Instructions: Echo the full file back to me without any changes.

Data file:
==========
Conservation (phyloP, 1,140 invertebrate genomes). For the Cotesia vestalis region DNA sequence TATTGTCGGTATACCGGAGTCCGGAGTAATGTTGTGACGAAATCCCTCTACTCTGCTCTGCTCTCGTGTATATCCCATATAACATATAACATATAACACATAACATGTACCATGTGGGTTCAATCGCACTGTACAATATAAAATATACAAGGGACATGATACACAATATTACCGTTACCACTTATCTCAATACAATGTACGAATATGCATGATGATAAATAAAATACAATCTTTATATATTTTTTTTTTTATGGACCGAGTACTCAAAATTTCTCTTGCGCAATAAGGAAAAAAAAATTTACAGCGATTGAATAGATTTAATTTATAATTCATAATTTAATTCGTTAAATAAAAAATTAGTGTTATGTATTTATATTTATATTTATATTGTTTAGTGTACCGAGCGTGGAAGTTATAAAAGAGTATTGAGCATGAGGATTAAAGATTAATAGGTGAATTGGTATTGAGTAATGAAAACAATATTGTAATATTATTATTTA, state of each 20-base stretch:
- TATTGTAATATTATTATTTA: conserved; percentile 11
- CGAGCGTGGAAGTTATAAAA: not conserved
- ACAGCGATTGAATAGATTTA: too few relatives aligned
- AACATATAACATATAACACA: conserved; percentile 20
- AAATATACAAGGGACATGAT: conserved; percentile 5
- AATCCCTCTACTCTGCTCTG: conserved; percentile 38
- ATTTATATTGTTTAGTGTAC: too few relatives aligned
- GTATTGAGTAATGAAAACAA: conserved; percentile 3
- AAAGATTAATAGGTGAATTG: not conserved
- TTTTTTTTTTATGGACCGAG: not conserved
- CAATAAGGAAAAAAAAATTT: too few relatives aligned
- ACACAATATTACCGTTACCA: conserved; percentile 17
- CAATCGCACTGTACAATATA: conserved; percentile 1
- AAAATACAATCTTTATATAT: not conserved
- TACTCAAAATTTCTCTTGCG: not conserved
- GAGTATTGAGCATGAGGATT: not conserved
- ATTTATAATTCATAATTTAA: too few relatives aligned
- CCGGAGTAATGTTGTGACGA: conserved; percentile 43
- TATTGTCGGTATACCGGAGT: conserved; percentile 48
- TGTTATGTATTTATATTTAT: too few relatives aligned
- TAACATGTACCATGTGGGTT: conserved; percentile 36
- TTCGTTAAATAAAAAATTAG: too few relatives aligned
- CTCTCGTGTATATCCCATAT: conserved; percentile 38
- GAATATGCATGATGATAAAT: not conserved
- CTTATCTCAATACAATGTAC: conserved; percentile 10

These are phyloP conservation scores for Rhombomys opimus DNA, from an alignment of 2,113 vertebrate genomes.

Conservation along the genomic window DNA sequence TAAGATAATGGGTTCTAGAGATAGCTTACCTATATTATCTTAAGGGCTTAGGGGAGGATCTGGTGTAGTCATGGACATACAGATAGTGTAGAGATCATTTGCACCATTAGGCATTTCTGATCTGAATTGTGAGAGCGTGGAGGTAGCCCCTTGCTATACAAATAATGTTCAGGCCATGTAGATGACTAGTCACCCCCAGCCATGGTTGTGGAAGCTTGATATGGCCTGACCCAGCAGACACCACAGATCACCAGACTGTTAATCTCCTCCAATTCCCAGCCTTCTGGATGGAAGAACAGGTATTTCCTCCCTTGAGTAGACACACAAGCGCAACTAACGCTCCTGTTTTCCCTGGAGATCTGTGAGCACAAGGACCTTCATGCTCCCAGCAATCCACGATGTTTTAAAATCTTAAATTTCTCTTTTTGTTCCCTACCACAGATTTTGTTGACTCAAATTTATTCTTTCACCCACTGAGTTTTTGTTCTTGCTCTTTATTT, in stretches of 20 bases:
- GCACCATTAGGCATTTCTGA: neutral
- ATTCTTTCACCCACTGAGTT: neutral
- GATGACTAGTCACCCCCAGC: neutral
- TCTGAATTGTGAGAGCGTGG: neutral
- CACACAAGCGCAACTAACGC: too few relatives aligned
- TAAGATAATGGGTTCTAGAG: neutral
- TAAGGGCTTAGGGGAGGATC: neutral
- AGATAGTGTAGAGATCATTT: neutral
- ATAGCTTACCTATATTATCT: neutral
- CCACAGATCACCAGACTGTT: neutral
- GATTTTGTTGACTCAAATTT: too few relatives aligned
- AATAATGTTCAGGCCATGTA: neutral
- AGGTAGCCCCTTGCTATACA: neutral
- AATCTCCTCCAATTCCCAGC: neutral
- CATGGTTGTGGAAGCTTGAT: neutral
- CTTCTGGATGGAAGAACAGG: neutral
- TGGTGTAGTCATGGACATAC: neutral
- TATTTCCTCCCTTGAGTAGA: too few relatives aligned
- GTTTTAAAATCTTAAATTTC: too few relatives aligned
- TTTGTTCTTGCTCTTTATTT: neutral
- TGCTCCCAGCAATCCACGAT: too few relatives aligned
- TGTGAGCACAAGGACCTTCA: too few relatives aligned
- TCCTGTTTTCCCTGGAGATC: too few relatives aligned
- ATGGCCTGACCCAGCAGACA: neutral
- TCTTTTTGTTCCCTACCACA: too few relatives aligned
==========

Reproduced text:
Conservation (phyloP, 1,140 invertebrate genomes). For the Cotesia vestalis region DNA sequence TATTGTCGGTATACCGGAGTCCGGAGTAATGTTGTGACGAAATCCCTCTACTCTGCTCTGCTCTCGTGTATATCCCATATAACATATAACATATAACACATAACATGTACCATGTGGGTTCAATCGCACTGTACAATATAAAATATACAAGGGACATGATACACAATATTACCGTTACCACTTATCTCAATACAATGTACGAATATGCATGATGATAAATAAAATACAATCTTTATATATTTTTTTTTTTATGGACCGAGTACTCAAAATTTCTCTTGCGCAATAAGGAAAAAAAAATTTACAGCGATTGAATAGATTTAATTTATAATTCATAATTTAATTCGTTAAATAAAAAATTAGTGTTATGTATTTATATTTATATTTATATTGTTTAGTGTACCGAGCGTGGAAGTTATAAAAGAGTATTGAGCATGAGGATTAAAGATTAATAGGTGAATTGGTATTGAGTAATGAAAACAATATTGTAATATTATTATTTA, state of each 20-base stretch:
- TATTGTAATATTATTATTTA: conserved; percentile 11
- CGAGCGTGGAAGTTATAAAA: not conserved
- ACAGCGATTGAATAGATTTA: too few relatives aligned
- AACATATAACATATAACACA: conserved; percentile 20
- AAATATACAAGGGACATGAT: conserved; percentile 5
- AATCCCTCTACTCTGCTCTG: conserved; percentile 38
- ATTTATATTGTTTAGTGTAC: too few relatives aligned
- GTATTGAGTAATGAAAACAA: conserved; percentile 3
- AAAGATTAATAGGTGAATTG: not conserved
- TTTTTTTTTTATGGACCGAG: not conserved
- CAATAAGGAAAAAAAAATTT: too few relatives aligned
- ACACAATATTACCGTTACCA: conserved; percentile 17
- CAATCGCACTGTACAATATA: conserved; percentile 1
- AAAATACAATCTTTATATAT: not conserved
- TACTCAAAATTTCTCTTGCG: not conserved
- GAGTATTGAGCATGAGGATT: not conserved
- ATTTATAATTCATAATTTAA: too few relatives aligned
- CCGGAGTAATGTTGTGACGA: conserved; percentile 43
- TATTGTCGGTATACCGGAGT: conserved; percentile 48
- TGTTATGTATTTATATTTAT: too few relatives aligned
- TAACATGTACCATGTGGGTT: conserved; percentile 36
- TTCGTTAAATAAAAAATTAG: too few relatives aligned
- CTCTCGTGTATATCCCATAT: conserved; percentile 38
- GAATATGCATGATGATAAAT: not conserved
- CTTATCTCAATACAATGTAC: conserved; percentile 10

These are phyloP conservation scores for Rhombomys opimus DNA, from an alignment of 2,113 vertebrate genomes.

Conservation along the genomic window DNA sequence TAAGATAATGGGTTCTAGAGATAGCTTACCTATATTATCTTAAGGGCTTAGGGGAGGATCTGGTGTAGTCATGGACATACAGATAGTGTAGAGATCATTTGCACCATTAGGCATTTCTGATCTGAATTGTGAGAGCGTGGAGGTAGCCCCTTGCTATACAAATAATGTTCAGGCCATGTAGATGACTAGTCACCCCCAGCCATGGTTGTGGAAGCTTGATATGGCCTGACCCAGCAGACACCACAGATCACCAGACTGTTAATCTCCTCCAATTCCCAGCCTTCTGGATGGAAGAACAGGTATTTCCTCCCTTGAGTAGACACACAAGCGCAACTAACGCTCCTGTTTTCCCTGGAGATCTGTGAGCACAAGGACCTTCATGCTCCCAGCAATCCACGATGTTTTAAAATCTTAAATTTCTCTTTTTGTTCCCTACCACAGATTTTGTTGACTCAAATTTATTCTTTCACCCACTGAGTTTTTGTTCTTGCTCTTTATTT, in stretches of 20 bases:
- GCACCATTAGGCATTTCTGA: neutral
- ATTCTTTCACCCACTGAGTT: neutral
- GATGACTAGTCACCCCCAGC: neutral
- TCTGAATTGTGAGAGCGTGG: neutral
- CACACAAGCGCAACTAACGC: too few relatives aligned
- TAAGATAATGGGTTCTAGAG: neutral
- TAAGGGCTTAGGGGAGGATC: neutral
- AGATAGTGTAGAGATCATTT: neutral
- ATAGCTTACCTATATTATCT: neutral
- CCACAGATCACCAGACTGTT: neutral
- GATTTTGTTGACTCAAATTT: too few relatives aligned
- AATAATGTTCAGGCCATGTA: neutral
- AGGTAGCCCCTTGCTATACA: neutral
- AATCTCCTCCAATTCCCAGC: neutral
- CATGGTTGTGGAAGCTTGAT: neutral
- CTTCTGGATGGAAGAACAGG: neutral
- TGGTGTAGTCATGGACATAC: neutral
- TATTTCCTCCCTTGAGTAGA: too few relatives aligned
- GTTTTAAAATCTTAAATTTC: too few relatives aligned
- TTTGTTCTTGCTCTTTATTT: neutral
- TGCTCCCAGCAATCCACGAT: too few relatives aligned
- TGTGAGCACAAGGACCTTCA: too few relatives aligned
- TCCTGTTTTCCCTGGAGATC: too few relatives aligned
- ATGGCCTGACCCAGCAGACA: neutral
- TCTTTTTGTTCCCTACCACA: too few relatives aligned